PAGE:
diction, which imposes a duty on the [trial] court to
dismiss a case if the court can no longer grant practical
relief to the parties. . . . Mootness presents a circum-
stance wherein the issue before the court has been
resolved or had lost its significance because of a change
in the condition of affairs between the parties. . . . A
case becomes moot when due to intervening circum-
stances a controversy between the parties no longer
exists.’’ (Citations omitted; internal quotation marks
omitted.) We the People of Connecticut, Inc. v. Malloy,

150 Conn. App. 576

, 581, 

92 A.3d 961

(2014).
   ‘‘A motion to dismiss . . . properly attacks the juris-
diction of the court, essentially asserting that the plain-
tiff cannot as a matter of law and fact state a cause of
action that should be heard by the court. . . . [O]ur
review of the trial court’s ultimate legal conclusion and
resulting [decision to] grant . . . the motion to dismiss
will be de novo.’’ (Internal quotation marks omitted.)
Gerlt v. South Windsor, 

284 Conn. 178

, 188–89, 

931 A.2d
907

(2007).
   In his complaint, the plaintiff, in count one, alleged
that he was a condominium unit owner within the ‘‘com-
mon interest community known as the Goodwin Estate
. . . .’’ He further alleged that the Goodwin Estate was
formed as The Goodwin Estate Association, Inc., under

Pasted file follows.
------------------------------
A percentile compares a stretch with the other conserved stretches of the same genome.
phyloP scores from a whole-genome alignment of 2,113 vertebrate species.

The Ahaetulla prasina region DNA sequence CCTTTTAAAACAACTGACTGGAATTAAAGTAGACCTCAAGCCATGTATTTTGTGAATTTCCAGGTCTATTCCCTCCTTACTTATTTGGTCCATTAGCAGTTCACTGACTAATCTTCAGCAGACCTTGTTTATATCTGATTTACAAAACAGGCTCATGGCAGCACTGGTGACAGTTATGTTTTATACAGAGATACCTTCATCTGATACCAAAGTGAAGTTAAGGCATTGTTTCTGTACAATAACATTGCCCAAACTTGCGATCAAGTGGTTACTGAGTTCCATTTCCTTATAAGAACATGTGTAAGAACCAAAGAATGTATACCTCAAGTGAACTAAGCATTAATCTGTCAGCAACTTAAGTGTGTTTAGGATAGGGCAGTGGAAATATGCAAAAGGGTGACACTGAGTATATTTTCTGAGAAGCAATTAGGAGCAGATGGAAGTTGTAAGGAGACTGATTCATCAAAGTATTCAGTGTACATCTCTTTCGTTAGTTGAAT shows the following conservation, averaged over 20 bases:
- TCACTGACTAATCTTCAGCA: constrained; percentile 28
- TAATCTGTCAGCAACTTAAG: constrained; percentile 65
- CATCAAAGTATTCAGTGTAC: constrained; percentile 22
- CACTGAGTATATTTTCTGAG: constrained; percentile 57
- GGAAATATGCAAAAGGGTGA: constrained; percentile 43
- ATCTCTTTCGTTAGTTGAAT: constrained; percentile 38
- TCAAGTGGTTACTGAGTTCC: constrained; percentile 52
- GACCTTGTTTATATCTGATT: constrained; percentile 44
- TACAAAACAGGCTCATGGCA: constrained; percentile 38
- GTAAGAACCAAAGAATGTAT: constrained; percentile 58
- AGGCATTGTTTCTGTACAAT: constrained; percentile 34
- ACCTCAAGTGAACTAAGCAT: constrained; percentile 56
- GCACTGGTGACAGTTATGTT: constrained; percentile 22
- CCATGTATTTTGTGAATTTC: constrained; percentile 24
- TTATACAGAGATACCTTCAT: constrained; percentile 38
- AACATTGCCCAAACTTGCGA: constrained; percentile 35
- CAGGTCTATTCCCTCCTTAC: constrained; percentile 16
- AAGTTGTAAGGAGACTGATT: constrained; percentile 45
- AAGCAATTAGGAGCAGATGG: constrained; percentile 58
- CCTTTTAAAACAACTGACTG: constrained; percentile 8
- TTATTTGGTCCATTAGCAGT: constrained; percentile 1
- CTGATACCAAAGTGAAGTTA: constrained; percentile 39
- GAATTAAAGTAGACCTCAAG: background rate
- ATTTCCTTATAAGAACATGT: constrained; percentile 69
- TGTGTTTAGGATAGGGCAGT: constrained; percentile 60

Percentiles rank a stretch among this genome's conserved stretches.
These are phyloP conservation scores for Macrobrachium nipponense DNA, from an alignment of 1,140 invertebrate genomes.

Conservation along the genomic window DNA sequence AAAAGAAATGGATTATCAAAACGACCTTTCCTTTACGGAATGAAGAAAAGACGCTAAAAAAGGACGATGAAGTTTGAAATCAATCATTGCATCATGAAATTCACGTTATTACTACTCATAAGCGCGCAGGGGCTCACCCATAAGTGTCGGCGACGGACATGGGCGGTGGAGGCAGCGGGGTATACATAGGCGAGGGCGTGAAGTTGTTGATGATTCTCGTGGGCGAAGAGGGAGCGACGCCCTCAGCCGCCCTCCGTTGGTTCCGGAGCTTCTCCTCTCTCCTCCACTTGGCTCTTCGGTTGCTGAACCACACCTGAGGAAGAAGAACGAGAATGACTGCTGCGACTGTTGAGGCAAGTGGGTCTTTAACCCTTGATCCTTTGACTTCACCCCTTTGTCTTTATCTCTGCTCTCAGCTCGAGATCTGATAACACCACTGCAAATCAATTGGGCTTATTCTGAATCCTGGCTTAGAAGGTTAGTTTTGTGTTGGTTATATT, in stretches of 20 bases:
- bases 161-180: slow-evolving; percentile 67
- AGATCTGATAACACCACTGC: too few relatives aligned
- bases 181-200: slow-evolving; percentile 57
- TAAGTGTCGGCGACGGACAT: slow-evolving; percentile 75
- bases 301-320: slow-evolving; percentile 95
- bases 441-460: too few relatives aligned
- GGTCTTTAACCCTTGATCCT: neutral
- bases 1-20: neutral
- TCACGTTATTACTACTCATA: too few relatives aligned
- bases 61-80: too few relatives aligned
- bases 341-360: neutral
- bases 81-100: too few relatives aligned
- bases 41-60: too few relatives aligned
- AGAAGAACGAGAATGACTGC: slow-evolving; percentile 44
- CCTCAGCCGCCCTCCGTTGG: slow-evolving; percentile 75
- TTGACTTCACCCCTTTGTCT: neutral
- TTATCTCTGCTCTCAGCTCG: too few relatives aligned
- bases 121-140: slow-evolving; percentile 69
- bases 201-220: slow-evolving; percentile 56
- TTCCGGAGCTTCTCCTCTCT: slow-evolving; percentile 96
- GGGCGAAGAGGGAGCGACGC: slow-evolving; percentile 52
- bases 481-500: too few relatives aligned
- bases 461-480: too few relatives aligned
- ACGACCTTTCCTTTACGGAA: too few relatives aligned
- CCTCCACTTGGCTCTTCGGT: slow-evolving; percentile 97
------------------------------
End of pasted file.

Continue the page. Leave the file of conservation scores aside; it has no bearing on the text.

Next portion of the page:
the act. The plaintiff further alleged that the defendant
was in violation of its duties under specific portions of
the act, which duties they owed to the plaintiff because
he was a condominium unit owner in the Goodwin
Estate. In count five of his complaint, sounding in negli-
gence, which is the only count he claims on appeal
to be viable still, the plaintiff specifically incorporated
most of the allegations from count one. Additionally,
he alleged that, pursuant to the defendant’s declaration,
the defendant was ‘‘responsible for damage to the plain-
tiff’s unit’’ because it ‘‘has a duty of care . . . to the
plaintiff as [a] unit owner,’’ and that ‘‘[t]he plaintiff
incurred damages to [the unit’s] walls, ceilings, floors,
and window treatments’’ as a result of the defendant’s
negligence.
   Although the plaintiff, on appeal, argues that in count
five of his complaint he, in part, was seeking damages
for loss of ‘‘personal property,’’ a review of the plead-